Posted By: Sarah Hodgson
Posted: December 07, 2012
Love her or loathe her, Marilyn Monroe was one of the most alluring starlets to ever grace the silver screen. Holding audiences’ captive with her giddy charm and flirtatious ‘wiggle’; she led a beautiful yet insecure and troubled life. Marilyn once said herself that it is ‘better to be absolutely ridiculous than absolutely boring’, and it seems the public haven’t grown tired of their love affair with Marilyn, even fifty years after her death.
Being a new addition to the Adam Matthew editorial team I have taken great pleasure in spending time familiarising myself with our catalogue of digital resources. I was captivated by the Mirrorpix Photographic Archive in the resource Popular Culture in Britain and America, which explores the dynamic period of social, political and cultural change from 1950-1975. Included in the wide selection of evocative photographs of the period are some beautiful images of Monroe.
Popular Culture features images of Marilyn from the 1950s, highlighting her trip to England. Her place in the collection postitions her alongside stars such as Elvis, Andy Warhol and The Rolling Stones; figures who changed the face of popular culture and created some of the greatest celebrity brands we know today. Andy Warhol himself completed a silkscreen painting of Marilyn, the Marilyn Diptych, just weeks after her death; it is said to be one of the most influential pieces of modern art and sits in the Tate.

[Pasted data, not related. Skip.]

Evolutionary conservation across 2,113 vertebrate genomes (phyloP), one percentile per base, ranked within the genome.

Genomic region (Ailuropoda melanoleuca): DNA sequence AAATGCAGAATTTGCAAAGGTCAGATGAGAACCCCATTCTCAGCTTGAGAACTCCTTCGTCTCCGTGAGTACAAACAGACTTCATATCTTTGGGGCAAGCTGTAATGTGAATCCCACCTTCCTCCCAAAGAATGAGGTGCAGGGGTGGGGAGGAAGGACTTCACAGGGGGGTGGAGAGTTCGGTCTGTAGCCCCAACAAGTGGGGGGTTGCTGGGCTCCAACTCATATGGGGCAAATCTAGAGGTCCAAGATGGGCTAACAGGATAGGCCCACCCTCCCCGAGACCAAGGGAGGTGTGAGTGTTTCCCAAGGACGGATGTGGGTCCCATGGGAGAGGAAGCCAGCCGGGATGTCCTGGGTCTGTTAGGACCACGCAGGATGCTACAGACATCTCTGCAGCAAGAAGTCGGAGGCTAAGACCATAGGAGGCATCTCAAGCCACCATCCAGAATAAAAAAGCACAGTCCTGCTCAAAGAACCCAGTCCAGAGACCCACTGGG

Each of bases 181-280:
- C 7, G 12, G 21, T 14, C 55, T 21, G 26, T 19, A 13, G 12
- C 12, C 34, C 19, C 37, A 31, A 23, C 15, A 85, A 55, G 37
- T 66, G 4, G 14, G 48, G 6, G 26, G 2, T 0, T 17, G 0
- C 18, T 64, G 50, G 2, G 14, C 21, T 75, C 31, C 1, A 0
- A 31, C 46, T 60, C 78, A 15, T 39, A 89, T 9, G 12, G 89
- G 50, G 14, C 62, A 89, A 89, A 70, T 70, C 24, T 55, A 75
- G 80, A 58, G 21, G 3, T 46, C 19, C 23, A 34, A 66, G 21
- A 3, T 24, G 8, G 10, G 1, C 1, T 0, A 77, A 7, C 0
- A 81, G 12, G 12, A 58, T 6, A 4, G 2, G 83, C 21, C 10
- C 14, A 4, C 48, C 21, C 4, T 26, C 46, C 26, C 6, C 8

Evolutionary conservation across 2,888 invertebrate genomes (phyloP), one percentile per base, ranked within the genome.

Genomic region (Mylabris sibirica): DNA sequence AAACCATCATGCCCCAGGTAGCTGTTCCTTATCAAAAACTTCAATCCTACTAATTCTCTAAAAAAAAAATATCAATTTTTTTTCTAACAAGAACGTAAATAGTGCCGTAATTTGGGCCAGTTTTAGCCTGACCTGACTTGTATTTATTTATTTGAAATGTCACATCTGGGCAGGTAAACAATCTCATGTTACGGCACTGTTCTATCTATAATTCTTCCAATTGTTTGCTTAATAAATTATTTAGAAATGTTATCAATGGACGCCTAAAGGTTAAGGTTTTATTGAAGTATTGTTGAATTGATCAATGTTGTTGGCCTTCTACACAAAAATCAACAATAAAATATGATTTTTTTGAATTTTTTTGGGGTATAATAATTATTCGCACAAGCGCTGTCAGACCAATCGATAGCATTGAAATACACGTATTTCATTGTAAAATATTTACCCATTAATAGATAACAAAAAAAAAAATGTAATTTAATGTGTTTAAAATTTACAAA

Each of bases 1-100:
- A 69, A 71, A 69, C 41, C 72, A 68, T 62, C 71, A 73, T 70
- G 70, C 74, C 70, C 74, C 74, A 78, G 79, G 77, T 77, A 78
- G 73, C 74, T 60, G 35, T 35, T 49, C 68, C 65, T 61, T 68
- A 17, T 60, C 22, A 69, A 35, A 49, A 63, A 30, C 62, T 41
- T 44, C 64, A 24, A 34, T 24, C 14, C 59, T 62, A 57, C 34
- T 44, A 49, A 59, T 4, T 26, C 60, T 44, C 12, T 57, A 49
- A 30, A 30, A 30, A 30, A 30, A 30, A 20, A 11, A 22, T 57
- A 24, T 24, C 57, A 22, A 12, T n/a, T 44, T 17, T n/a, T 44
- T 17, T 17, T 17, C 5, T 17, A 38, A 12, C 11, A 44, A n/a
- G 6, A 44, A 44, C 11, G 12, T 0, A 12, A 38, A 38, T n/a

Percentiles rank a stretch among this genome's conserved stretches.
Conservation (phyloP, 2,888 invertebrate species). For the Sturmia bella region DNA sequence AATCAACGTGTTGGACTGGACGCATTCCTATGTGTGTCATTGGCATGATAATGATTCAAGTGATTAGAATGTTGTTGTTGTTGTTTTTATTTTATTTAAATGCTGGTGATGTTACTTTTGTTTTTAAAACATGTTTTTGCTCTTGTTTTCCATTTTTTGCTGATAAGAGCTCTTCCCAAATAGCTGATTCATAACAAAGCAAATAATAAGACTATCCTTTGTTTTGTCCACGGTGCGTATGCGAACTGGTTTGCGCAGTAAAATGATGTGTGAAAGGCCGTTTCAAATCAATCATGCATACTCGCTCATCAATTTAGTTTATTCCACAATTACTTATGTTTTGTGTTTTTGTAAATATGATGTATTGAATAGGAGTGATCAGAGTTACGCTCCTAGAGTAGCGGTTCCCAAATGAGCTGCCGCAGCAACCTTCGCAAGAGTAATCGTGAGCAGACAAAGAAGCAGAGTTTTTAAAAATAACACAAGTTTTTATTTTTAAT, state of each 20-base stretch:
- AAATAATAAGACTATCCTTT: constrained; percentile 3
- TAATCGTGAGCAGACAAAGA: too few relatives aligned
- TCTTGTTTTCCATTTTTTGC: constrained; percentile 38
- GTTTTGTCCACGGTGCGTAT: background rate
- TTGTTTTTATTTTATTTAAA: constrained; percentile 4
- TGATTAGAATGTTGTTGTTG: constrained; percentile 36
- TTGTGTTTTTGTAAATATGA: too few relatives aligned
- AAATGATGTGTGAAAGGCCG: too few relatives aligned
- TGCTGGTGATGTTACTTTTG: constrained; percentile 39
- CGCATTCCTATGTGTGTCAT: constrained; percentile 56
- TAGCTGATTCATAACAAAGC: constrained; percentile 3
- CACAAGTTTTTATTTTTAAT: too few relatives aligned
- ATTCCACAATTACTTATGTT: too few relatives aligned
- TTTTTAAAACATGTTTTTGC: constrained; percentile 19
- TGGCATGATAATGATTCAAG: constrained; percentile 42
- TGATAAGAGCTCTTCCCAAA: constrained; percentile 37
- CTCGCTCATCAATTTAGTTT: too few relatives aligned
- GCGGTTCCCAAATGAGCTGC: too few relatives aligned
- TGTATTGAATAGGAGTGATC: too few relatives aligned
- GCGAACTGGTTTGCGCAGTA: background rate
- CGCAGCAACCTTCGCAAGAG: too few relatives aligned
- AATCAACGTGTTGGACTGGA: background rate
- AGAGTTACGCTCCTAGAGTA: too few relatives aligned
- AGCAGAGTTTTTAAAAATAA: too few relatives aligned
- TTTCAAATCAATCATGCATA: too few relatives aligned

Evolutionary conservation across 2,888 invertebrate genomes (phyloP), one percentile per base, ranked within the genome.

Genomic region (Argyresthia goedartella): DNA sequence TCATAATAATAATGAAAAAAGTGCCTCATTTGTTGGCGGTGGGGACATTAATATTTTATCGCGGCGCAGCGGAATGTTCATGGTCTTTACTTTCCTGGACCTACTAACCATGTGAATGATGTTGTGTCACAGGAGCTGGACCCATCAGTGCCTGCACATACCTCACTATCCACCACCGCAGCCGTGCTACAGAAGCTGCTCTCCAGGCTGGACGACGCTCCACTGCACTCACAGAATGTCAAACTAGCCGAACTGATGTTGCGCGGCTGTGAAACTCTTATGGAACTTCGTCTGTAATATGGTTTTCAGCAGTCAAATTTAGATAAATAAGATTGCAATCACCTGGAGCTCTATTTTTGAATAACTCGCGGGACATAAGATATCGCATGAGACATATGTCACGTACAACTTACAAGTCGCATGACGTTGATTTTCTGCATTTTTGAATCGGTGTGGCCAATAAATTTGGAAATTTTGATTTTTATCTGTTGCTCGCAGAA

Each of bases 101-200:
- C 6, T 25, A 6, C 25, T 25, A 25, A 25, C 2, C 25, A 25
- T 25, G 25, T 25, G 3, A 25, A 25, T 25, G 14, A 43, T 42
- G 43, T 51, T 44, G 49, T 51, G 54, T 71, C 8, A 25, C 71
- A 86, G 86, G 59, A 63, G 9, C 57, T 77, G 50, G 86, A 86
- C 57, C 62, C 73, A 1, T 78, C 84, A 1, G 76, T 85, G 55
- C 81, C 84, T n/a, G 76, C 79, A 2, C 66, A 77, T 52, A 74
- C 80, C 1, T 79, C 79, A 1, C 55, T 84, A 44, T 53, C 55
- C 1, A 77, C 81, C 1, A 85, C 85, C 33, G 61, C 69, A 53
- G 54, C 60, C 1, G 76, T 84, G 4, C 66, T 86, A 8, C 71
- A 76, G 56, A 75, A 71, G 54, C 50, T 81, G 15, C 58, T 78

I was particularly intrigued by the photograph below which shows Marilyn Monroe sitting with her new husband Arthur Miller at the Royal Court Theatre in London for a press conference. Marilyn’s marriage was to last only 5 years but the image appears to capture a tender happy moment and one far removed from the posed sensual shots she lived her life creating. How happy Marilyn actually was, we will never know. Reports of her trip to London to film ‘The Prince and the Showgirl’, which Arthur Miller accompanied her on, suggest that this experience was fraught with tension for all parties; Marilyn’s appalling time keeping, unreliability and a childlike dependence on her acting coach all sought to infuriate her director Lawrence Olivier, while in the background Arthur Miller served as an emotional bully.
The photographs of Marilyn featured in Popular Culture are a wonderful and entrancing addition to this collection and re-ignited my interest in the pin up; I set off to the National Portrait Gallery a few weekends ago to take in the exhibition ‘Marilyn Monroe: A British Love Affair’. The exhibition was brimming with fans eager to view photographs and magazine covers of Marilyn and her infamous look, a look which still fascinates the world. While most women in the 1950s favoured full skirts Marilyn poured her voluptous curves into barely there sequinned gowns, plumped her red lips and teased her blonde hair into soft curls driving her fans crazy; not only a cultural icon but the quintessential sex symbol.
I will leave you with the charming photograph below from Popular Culture, showing Marilyn Monroe on the phone to her friend Donald Zec; the personification of Hollywood glamour, even in her pedal pushers.
The photographs of Marilyn Monroe are included in the Mirrorpix Photographic Archive from the resource Popular Culture in Britain and America, 1950-1975: Rock and Roll, Counterculture, Peace and Protest. Additional material for the resource will be published in 2013.
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